6. madhya-manda-śaktipāta: "Lower Intermediate Grace", it is similar to "Intermediate Intermediate Grace" except that in this case the aspirant desires worldly pleasures more than union with Śiva, he/she needs to reincarnate again as a spiritual seeker to achieve liberation;

7-8-9. manda-tīvra-śaktipāta; manda-madhya-śaktipāta; manda-manda-śaktipāta: "Greater Lower Grace", "Lower Intermediate Grace" and "Lower Lower Grace", for those who receive this "gentler" level of grace, the aspiration to be united with Śiva is present only in moments of anguish and suffering. Their tendencies are mainly oriented towards the world and worldly pleasures. In that case the grace of Śiva needs to work in these souls for many lifetimes before liberation takes place.

As you can see, there are different degrees through which Grace works and this is evident when people are seen reacting in different ways to shaktipat. Previously I said that each of us is at a different point on the path, with a different degree of ignorance, of karma to be disposed of, of cleansing and of open-mindedness. This obviously also reflects one's resistances, the degree of will, humility, faith, the predisposition to understanding, the intensity of the desire to unite with the divine and so on. It is essential to keep in mind, as Muktānanda once said, that: "The grace of the student is equal to that of the guru who transmits shaktipat", because the opening of the receiver shapes the experience that one will live. As usual, the sides of the coin are always two: Grace (anugraha) and personal effort (śrama). This is why it is sometimes said that shaktipat is not given by the teacher, but it is "stolen" by the student (see the example of the hemorrhage woman of Capernaum). All this may sound strange to a layman, but it is the same mechanism by which: "when the student is ready, the teacher appears", as a famous oriental saying goes. Only if the student is sufficiently mature, humble, open, eager, that is, only if the container with which one goes to the river to collect the water is empty, then it is possible for Grace to operate in a profound way. On the other hand, when you think you know everything or when you take as a reference the amount of years practiced or the fact that you have met the "master X" or have had the "experiences Y", then you cannot bring home a lot of water because the container is already full, there is no room for anything else. Until there is yoga, or complete union with our true divine nature, it is essential to remember that we are all on the first day of school ("Zen mind, beginner's mind").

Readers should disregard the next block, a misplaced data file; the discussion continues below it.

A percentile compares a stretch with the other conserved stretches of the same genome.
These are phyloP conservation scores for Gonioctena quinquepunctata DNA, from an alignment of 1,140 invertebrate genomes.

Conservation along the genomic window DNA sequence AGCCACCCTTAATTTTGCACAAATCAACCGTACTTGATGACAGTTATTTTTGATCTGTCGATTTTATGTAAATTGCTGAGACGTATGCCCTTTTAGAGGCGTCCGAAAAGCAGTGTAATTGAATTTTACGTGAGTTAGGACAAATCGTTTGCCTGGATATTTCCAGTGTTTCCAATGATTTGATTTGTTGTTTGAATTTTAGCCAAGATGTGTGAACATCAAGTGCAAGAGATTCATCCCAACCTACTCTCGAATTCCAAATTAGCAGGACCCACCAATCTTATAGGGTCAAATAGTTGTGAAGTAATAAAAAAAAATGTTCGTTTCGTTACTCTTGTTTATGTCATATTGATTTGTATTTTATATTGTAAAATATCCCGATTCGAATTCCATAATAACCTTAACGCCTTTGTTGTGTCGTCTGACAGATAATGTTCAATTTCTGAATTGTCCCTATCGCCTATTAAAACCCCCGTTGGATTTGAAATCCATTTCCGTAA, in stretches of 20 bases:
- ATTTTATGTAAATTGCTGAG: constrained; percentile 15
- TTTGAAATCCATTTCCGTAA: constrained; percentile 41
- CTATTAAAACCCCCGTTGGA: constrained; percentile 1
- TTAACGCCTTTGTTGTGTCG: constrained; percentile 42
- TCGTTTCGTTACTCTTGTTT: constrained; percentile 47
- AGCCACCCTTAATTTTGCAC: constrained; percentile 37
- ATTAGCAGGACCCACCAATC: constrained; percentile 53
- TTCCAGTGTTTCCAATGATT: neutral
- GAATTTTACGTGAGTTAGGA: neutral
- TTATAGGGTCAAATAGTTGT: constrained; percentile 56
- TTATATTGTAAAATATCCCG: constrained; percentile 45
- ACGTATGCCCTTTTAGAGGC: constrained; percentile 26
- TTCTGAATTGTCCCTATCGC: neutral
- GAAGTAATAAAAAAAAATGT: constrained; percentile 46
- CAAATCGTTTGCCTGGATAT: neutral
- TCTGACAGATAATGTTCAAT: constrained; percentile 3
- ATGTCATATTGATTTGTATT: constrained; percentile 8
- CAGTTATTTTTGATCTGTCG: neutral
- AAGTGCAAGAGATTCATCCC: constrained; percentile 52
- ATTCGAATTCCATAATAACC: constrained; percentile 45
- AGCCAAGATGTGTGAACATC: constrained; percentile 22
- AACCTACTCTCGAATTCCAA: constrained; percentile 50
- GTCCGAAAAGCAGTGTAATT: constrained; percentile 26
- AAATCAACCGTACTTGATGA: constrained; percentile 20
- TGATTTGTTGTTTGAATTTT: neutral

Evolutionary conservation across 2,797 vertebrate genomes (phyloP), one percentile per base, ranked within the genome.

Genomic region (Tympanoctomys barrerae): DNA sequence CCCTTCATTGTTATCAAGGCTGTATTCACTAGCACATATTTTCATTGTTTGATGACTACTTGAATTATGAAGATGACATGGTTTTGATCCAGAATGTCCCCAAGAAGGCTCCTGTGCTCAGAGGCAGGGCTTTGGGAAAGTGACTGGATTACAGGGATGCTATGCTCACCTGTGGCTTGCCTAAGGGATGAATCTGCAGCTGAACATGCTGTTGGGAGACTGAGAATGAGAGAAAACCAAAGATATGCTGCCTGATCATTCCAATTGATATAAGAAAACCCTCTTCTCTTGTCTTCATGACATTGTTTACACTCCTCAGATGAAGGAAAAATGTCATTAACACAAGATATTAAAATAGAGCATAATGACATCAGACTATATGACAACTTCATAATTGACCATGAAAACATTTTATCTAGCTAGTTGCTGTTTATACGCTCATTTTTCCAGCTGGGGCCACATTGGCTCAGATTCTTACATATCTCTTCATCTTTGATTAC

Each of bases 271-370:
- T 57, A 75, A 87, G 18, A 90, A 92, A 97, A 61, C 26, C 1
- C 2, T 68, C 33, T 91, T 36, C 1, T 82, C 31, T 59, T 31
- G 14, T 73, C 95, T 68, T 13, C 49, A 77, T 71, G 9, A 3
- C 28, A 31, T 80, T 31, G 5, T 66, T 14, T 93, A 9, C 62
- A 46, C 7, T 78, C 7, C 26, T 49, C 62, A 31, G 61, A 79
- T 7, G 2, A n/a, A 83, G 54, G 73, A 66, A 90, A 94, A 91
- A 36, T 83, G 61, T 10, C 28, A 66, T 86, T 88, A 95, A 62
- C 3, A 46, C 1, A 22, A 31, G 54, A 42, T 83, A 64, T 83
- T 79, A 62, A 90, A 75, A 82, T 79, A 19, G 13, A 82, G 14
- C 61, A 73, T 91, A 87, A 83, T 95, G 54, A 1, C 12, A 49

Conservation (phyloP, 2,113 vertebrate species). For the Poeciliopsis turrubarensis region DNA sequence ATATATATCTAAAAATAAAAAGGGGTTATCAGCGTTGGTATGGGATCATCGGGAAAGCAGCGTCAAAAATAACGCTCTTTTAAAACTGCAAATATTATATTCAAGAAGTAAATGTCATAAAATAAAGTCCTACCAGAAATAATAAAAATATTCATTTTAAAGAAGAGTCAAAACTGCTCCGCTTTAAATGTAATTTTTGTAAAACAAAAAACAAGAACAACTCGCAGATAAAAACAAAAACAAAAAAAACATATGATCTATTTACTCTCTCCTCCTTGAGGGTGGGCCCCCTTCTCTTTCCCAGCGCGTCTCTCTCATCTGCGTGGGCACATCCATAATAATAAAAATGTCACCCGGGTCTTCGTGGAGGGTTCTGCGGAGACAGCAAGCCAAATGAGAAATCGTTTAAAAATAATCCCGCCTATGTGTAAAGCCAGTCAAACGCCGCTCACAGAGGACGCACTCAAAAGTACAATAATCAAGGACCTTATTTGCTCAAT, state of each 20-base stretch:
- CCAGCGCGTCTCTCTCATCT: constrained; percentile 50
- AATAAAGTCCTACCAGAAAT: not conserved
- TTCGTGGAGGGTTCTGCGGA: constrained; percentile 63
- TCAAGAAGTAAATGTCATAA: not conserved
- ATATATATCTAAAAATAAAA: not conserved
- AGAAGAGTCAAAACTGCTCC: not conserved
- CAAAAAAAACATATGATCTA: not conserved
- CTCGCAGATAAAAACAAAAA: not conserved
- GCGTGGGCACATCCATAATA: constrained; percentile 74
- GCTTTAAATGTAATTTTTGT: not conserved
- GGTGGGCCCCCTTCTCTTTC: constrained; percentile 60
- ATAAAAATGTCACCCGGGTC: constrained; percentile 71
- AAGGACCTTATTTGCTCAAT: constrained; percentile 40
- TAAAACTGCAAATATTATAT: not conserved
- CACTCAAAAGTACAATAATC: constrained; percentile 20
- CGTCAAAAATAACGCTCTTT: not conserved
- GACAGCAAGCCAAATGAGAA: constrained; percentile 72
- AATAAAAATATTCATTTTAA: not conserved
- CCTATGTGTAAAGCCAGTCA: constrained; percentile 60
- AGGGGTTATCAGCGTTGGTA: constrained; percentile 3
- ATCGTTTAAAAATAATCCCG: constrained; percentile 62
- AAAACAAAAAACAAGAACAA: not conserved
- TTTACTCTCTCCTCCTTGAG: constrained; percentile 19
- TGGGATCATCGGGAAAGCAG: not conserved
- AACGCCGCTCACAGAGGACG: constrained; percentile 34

As I said at the beginning though, the state of consciousness experienced by the person who gives shaktipat also counts. All things being equal for the recipient, if the transmitter is a teacher with a high degree of realization, a Siddha or a Mahāsiddha, or an advanced but unrealized teacher (adhikārin), things change a lot because the less realized is the one who transmits, the less the transmission will be effective and "clean", free from the teacher's mental impressions (saṃskāra). Although the ways of the Lord are infinite, we know that in general it is not possible to transmit something higher than what one experiences.

The most important difference is that the transmission of shaktipat by a Siddha or a Mahāsiddha does not have an effect limited only to this life (like that of the adhikārin), but also accompanies the one who receives it in subsequent lives because the intention (saṅkalpa) of the Siddha is perfect. Surely the action of Grace, of whatever intensity it is, is always an added value to the path of a seeker, since without it nothing is possible.

Regardless, you are never wrong if you continue to do your part every day by cultivating desire of the divine and, at the same time, surrender to the divine. These are the two forces present in the path of a seeker. Our task is to move in the middle way, to avoid the risks of extremes and to enjoy the benefits of both forces.

I once heard from a master a phrase that has stuck with me, as true and practical as it is controversial: “Kundalini Shakti is for people who are not satisfied in realizing the divine; Kundalini Shakti is for those who want to feel the divine (in the body) ”. Except the union with God, which by definition is the highest desirable for anyone, what is better than the Infinite Grace of being able to feel Grace in all its ecstatic bliss through us? Who wouldn't want to immerse, melt, unite forever in an ocean of bliss without any separation?

Shaktipat is just about that, it gets straight to the point.

I conclude by quoting a sentence from Swami Muktananda (photo at the top of the page), a Siddha who lived in the last century, who had the incredible merit of meeting and being a disciple of Bhagawan Nityananda (pictured above), a Mahasiddha who played an essential role in reviving shaktipat and which still bestows great blessings even today despite not being physically present. A phrase that in my opinion is as wonderful as it is wise and that should make a seeker think a lot, whatever the point of the path in which he is or the tradition to which he belongs:

"Love is the true nature of God, which the authors called supreme bliss, sat chit ananda. It exists in all its fullness within human beings. Even if we don't experience it, it is there. A blind man who has never seen the light, when he hears about it he might say: “There is no light. I've never seen it. I don't know what it is." Yet light exists. It is him who does not have eyes. Likewise, whether you experience it or not, love exists. If you have not followed the path of love, if you have not tried to find it, how can you reach it?" (Play of Consciousness, Swami Muktananda)

I thank from the bottom of my heart every single teacher I have met physically and not physically. Without their Grace I could not take a step and I would not have been able to meet the divine love that I was desperately looking for. May Grace continue to accompany every seeker until union for eternity.

Tributes to past, present and future Siddhas 🙏